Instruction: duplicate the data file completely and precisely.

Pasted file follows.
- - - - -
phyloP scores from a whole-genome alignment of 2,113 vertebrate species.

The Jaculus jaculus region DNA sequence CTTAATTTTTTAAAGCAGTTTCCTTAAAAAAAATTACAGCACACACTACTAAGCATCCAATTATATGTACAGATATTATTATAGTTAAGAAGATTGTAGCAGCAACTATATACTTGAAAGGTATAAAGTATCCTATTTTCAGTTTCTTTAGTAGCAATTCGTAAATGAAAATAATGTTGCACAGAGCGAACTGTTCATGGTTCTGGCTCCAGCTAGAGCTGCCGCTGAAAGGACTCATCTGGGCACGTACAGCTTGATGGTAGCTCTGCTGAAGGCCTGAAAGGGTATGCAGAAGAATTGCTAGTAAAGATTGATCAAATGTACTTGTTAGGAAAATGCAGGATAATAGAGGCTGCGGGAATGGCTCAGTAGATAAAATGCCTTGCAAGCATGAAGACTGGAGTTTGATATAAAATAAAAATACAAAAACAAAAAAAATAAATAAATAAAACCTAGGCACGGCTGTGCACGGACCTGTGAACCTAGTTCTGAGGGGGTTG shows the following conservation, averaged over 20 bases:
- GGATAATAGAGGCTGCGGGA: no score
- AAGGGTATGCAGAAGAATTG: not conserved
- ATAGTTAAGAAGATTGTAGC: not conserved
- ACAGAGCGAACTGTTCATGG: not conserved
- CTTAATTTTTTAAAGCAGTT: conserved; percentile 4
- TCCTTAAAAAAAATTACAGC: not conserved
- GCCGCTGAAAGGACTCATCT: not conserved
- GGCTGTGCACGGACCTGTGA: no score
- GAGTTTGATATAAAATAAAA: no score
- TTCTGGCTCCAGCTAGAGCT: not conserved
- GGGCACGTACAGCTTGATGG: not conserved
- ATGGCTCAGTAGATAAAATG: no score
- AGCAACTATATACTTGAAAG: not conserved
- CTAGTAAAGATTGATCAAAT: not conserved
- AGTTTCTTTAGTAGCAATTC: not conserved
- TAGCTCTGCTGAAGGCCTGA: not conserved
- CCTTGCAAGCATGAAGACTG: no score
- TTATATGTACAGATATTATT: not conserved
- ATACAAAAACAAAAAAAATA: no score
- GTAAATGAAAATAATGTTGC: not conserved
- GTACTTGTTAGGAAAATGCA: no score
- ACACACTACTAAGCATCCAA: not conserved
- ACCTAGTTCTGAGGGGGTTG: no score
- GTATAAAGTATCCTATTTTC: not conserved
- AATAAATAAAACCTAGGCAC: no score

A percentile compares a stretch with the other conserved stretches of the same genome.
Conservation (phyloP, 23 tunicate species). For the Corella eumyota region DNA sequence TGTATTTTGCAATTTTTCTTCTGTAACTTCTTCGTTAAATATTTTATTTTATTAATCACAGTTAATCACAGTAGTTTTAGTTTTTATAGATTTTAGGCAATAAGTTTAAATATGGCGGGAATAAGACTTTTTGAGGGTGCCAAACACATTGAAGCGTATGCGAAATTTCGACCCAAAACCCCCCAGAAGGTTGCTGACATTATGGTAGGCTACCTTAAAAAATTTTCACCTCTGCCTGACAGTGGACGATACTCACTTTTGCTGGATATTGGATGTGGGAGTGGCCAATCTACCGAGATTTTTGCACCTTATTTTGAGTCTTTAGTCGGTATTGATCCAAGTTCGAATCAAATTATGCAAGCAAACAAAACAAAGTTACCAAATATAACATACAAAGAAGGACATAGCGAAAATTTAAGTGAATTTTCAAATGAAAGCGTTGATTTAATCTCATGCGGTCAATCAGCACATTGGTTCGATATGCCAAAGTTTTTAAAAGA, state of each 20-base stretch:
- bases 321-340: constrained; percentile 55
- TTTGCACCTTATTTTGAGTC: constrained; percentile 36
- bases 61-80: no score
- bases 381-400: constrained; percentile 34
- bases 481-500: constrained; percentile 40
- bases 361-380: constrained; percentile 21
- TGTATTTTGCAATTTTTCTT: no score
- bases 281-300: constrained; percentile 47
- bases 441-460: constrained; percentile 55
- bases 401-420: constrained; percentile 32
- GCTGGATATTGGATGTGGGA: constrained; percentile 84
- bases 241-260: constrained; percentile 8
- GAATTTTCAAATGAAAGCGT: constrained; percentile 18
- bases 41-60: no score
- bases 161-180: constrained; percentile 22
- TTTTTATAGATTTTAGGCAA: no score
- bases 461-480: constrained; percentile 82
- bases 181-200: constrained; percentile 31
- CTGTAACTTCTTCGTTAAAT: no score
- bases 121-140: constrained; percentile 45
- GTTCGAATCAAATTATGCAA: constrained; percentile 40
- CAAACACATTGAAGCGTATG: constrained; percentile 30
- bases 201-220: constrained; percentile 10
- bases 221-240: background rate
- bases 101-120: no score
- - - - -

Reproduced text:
phyloP scores from a whole-genome alignment of 2,113 vertebrate species.

The Jaculus jaculus region DNA sequence CTTAATTTTTTAAAGCAGTTTCCTTAAAAAAAATTACAGCACACACTACTAAGCATCCAATTATATGTACAGATATTATTATAGTTAAGAAGATTGTAGCAGCAACTATATACTTGAAAGGTATAAAGTATCCTATTTTCAGTTTCTTTAGTAGCAATTCGTAAATGAAAATAATGTTGCACAGAGCGAACTGTTCATGGTTCTGGCTCCAGCTAGAGCTGCCGCTGAAAGGACTCATCTGGGCACGTACAGCTTGATGGTAGCTCTGCTGAAGGCCTGAAAGGGTATGCAGAAGAATTGCTAGTAAAGATTGATCAAATGTACTTGTTAGGAAAATGCAGGATAATAGAGGCTGCGGGAATGGCTCAGTAGATAAAATGCCTTGCAAGCATGAAGACTGGAGTTTGATATAAAATAAAAATACAAAAACAAAAAAAATAAATAAATAAAACCTAGGCACGGCTGTGCACGGACCTGTGAACCTAGTTCTGAGGGGGTTG shows the following conservation, averaged over 20 bases:
- GGATAATAGAGGCTGCGGGA: no score
- AAGGGTATGCAGAAGAATTG: not conserved
- ATAGTTAAGAAGATTGTAGC: not conserved
- ACAGAGCGAACTGTTCATGG: not conserved
- CTTAATTTTTTAAAGCAGTT: conserved; percentile 4
- TCCTTAAAAAAAATTACAGC: not conserved
- GCCGCTGAAAGGACTCATCT: not conserved
- GGCTGTGCACGGACCTGTGA: no score
- GAGTTTGATATAAAATAAAA: no score
- TTCTGGCTCCAGCTAGAGCT: not conserved
- GGGCACGTACAGCTTGATGG: not conserved
- ATGGCTCAGTAGATAAAATG: no score
- AGCAACTATATACTTGAAAG: not conserved
- CTAGTAAAGATTGATCAAAT: not conserved
- AGTTTCTTTAGTAGCAATTC: not conserved
- TAGCTCTGCTGAAGGCCTGA: not conserved
- CCTTGCAAGCATGAAGACTG: no score
- TTATATGTACAGATATTATT: not conserved
- ATACAAAAACAAAAAAAATA: no score
- GTAAATGAAAATAATGTTGC: not conserved
- GTACTTGTTAGGAAAATGCA: no score
- ACACACTACTAAGCATCCAA: not conserved
- ACCTAGTTCTGAGGGGGTTG: no score
- GTATAAAGTATCCTATTTTC: not conserved
- AATAAATAAAACCTAGGCAC: no score

A percentile compares a stretch with the other conserved stretches of the same genome.
Conservation (phyloP, 23 tunicate species). For the Corella eumyota region DNA sequence TGTATTTTGCAATTTTTCTTCTGTAACTTCTTCGTTAAATATTTTATTTTATTAATCACAGTTAATCACAGTAGTTTTAGTTTTTATAGATTTTAGGCAATAAGTTTAAATATGGCGGGAATAAGACTTTTTGAGGGTGCCAAACACATTGAAGCGTATGCGAAATTTCGACCCAAAACCCCCCAGAAGGTTGCTGACATTATGGTAGGCTACCTTAAAAAATTTTCACCTCTGCCTGACAGTGGACGATACTCACTTTTGCTGGATATTGGATGTGGGAGTGGCCAATCTACCGAGATTTTTGCACCTTATTTTGAGTCTTTAGTCGGTATTGATCCAAGTTCGAATCAAATTATGCAAGCAAACAAAACAAAGTTACCAAATATAACATACAAAGAAGGACATAGCGAAAATTTAAGTGAATTTTCAAATGAAAGCGTTGATTTAATCTCATGCGGTCAATCAGCACATTGGTTCGATATGCCAAAGTTTTTAAAAGA, state of each 20-base stretch:
- bases 321-340: constrained; percentile 55
- TTTGCACCTTATTTTGAGTC: constrained; percentile 36
- bases 61-80: no score
- bases 381-400: constrained; percentile 34
- bases 481-500: constrained; percentile 40
- bases 361-380: constrained; percentile 21
- TGTATTTTGCAATTTTTCTT: no score
- bases 281-300: constrained; percentile 47
- bases 441-460: constrained; percentile 55
- bases 401-420: constrained; percentile 32
- GCTGGATATTGGATGTGGGA: constrained; percentile 84
- bases 241-260: constrained; percentile 8
- GAATTTTCAAATGAAAGCGT: constrained; percentile 18
- bases 41-60: no score
- bases 161-180: constrained; percentile 22
- TTTTTATAGATTTTAGGCAA: no score
- bases 461-480: constrained; percentile 82
- bases 181-200: constrained; percentile 31
- CTGTAACTTCTTCGTTAAAT: no score
- bases 121-140: constrained; percentile 45
- GTTCGAATCAAATTATGCAA: constrained; percentile 40
- CAAACACATTGAAGCGTATG: constrained; percentile 30
- bases 201-220: constrained; percentile 10
- bases 221-240: background rate
- bases 101-120: no score